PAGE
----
© 2006

Entropy, Large Deviations, and Statistical Mechanics

  • Provides a unified and mathematically appealing account of aspects statistical mechanics in a self-contained text

  • Assumes no background in the physics, and explains the necessary physical background

  • Each chapter is followed by a section of explanatory notes and problems

  • Includes more than 100 problems, many with hints to solutions


Part of the Classics in Mathematics book series (CLASSICS)

Table of contents

  1. Front Matter
    Pages i-xiv
  2. Large Deviations and Statistical Mechanics

    1. Front Matter
      Pages 1-1
    2. Richard S. Ellis
      Pages 3-29
    3. Richard S. Ellis
      Pages 59-87
    4. Richard S. Ellis
      Pages 88-137
    5. Richard S. Ellis
      Pages 138-207
  3. Convexity and Proofs of Large Deviation Theorems

    1. Front Matter
      Pages 209-209
    2. Richard S. Ellis
      Pages 229-249
  4. Back Matter
    Pages 293-364

About this book


From the reviews:

"... Besides the fact that the author's treatment of large deviations is a nice contribution to the literature on the subject, his book has the virue that it provides a beautifully unified and mathematically appealing account of certain aspects of statistical mechanics. ... Furthermore, he does not make the mistake of assuming that his mathematical audience will be familiar with the physics and has done an admireable job of explaining the necessary physical background. Finally, it is clear that the author's book is the product of many painstaking hours of work; and the reviewer is confident that its readers will benefit from his efforts." D. Stroock in Mathematical Reviews 1985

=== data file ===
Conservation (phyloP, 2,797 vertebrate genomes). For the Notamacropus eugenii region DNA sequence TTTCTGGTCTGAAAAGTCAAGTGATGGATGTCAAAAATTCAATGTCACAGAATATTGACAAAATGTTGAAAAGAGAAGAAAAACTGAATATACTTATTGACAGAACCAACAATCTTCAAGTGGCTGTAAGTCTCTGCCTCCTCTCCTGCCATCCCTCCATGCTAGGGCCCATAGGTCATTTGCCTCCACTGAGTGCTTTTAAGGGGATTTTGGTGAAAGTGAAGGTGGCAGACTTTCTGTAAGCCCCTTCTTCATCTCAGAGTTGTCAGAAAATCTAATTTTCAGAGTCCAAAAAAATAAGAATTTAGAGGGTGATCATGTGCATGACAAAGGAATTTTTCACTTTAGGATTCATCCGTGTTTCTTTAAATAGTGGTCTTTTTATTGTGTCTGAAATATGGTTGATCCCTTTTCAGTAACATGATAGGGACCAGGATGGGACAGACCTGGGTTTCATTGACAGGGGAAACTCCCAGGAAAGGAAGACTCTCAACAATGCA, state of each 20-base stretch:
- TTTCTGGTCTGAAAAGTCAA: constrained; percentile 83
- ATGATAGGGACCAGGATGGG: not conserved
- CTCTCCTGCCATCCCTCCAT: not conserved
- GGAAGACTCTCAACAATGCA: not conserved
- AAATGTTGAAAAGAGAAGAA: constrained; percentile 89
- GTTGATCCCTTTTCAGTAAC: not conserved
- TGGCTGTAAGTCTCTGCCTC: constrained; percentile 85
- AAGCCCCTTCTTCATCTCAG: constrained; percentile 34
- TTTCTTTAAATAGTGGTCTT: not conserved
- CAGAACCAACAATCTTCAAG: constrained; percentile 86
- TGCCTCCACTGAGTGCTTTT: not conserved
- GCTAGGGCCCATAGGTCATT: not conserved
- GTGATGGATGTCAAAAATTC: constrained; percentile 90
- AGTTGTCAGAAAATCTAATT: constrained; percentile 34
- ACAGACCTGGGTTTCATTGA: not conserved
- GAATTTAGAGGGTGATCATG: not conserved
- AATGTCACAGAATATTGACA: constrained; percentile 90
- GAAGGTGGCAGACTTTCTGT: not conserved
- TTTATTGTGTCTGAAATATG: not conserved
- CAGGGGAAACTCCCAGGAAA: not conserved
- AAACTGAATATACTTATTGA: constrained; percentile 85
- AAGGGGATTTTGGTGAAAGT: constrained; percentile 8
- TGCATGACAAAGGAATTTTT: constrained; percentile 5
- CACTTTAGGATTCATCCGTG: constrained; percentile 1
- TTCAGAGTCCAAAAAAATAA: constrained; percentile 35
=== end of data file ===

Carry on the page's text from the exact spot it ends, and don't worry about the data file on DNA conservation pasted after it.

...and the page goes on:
"... Each chapter of the book is followed by a notes section and by a problems section. There are over 100 problems, many of which have hints. The book may be recommended as a text, it provides a completly self-contained reading ..." S. Pogosian in


Large deviations convergence properties mechanics statistical mechanics stochastic systems

Authors and affiliations

  1. 1.Department of Mathematics and StatisticsUniversity of MassachusettsAmherstUSA

About the authors

Richard S. Ellis received his B.A. degree in mathematics and German literature from Harvard University in 1969 and his Ph.D. degree in mathematics from New York University in 1972. After spending three years at Northwestern University, he moved to the University of Massachusetts, Amherst, where he is a Professor in the Department of Mathematics and Statistics and Adjunct Professor in the Department of Judaic and Near Eastern Studies. His research interests in mathematics focus on the theory of large deviations and on applications to statistical mechanics and other areas. Information on his interests outside mathematics is available at He is Alison’s husband and Melissa’s and Michael’s father.

Bibliographic information

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